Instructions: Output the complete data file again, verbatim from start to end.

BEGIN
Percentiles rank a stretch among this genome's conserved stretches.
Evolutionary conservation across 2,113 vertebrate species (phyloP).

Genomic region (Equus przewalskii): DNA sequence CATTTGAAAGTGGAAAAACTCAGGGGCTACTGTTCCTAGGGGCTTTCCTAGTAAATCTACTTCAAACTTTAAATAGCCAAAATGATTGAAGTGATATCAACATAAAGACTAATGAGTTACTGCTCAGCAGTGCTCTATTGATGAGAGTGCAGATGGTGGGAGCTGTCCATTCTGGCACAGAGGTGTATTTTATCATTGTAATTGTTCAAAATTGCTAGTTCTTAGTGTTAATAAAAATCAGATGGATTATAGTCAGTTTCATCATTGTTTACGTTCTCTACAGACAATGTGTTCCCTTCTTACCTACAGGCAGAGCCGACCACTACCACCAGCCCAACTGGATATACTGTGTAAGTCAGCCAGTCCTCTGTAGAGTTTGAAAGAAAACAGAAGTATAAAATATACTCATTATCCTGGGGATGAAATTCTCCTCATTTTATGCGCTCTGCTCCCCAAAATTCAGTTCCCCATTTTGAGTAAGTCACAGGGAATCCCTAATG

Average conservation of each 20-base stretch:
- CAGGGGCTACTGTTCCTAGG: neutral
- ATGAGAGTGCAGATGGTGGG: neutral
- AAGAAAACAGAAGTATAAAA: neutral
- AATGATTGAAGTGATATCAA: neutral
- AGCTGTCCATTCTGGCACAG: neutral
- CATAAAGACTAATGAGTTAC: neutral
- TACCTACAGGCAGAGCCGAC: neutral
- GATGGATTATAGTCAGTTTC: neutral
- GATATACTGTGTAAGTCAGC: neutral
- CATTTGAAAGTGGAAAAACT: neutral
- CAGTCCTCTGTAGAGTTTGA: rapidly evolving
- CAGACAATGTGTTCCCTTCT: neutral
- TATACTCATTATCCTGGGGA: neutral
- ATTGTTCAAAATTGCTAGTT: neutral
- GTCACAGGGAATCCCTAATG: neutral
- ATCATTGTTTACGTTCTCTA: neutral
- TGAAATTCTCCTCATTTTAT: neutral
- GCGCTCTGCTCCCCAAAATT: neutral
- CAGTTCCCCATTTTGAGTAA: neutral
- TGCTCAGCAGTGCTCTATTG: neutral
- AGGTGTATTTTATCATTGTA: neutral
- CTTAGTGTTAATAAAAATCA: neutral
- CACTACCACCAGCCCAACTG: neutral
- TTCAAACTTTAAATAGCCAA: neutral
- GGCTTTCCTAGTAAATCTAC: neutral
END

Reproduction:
Percentiles rank a stretch among this genome's conserved stretches.
Evolutionary conservation across 2,113 vertebrate species (phyloP).

Genomic region (Equus przewalskii): DNA sequence CATTTGAAAGTGGAAAAACTCAGGGGCTACTGTTCCTAGGGGCTTTCCTAGTAAATCTACTTCAAACTTTAAATAGCCAAAATGATTGAAGTGATATCAACATAAAGACTAATGAGTTACTGCTCAGCAGTGCTCTATTGATGAGAGTGCAGATGGTGGGAGCTGTCCATTCTGGCACAGAGGTGTATTTTATCATTGTAATTGTTCAAAATTGCTAGTTCTTAGTGTTAATAAAAATCAGATGGATTATAGTCAGTTTCATCATTGTTTACGTTCTCTACAGACAATGTGTTCCCTTCTTACCTACAGGCAGAGCCGACCACTACCACCAGCCCAACTGGATATACTGTGTAAGTCAGCCAGTCCTCTGTAGAGTTTGAAAGAAAACAGAAGTATAAAATATACTCATTATCCTGGGGATGAAATTCTCCTCATTTTATGCGCTCTGCTCCCCAAAATTCAGTTCCCCATTTTGAGTAAGTCACAGGGAATCCCTAATG

Average conservation of each 20-base stretch:
- CAGGGGCTACTGTTCCTAGG: neutral
- ATGAGAGTGCAGATGGTGGG: neutral
- AAGAAAACAGAAGTATAAAA: neutral
- AATGATTGAAGTGATATCAA: neutral
- AGCTGTCCATTCTGGCACAG: neutral
- CATAAAGACTAATGAGTTAC: neutral
- TACCTACAGGCAGAGCCGAC: neutral
- GATGGATTATAGTCAGTTTC: neutral
- GATATACTGTGTAAGTCAGC: neutral
- CATTTGAAAGTGGAAAAACT: neutral
- CAGTCCTCTGTAGAGTTTGA: rapidly evolving
- CAGACAATGTGTTCCCTTCT: neutral
- TATACTCATTATCCTGGGGA: neutral
- ATTGTTCAAAATTGCTAGTT: neutral
- GTCACAGGGAATCCCTAATG: neutral
- ATCATTGTTTACGTTCTCTA: neutral
- TGAAATTCTCCTCATTTTAT: neutral
- GCGCTCTGCTCCCCAAAATT: neutral
- CAGTTCCCCATTTTGAGTAA: neutral
- TGCTCAGCAGTGCTCTATTG: neutral
- AGGTGTATTTTATCATTGTA: neutral
- CTTAGTGTTAATAAAAATCA: neutral
- CACTACCACCAGCCCAACTG: neutral
- TTCAAACTTTAAATAGCCAA: neutral
- GGCTTTCCTAGTAAATCTAC: neutral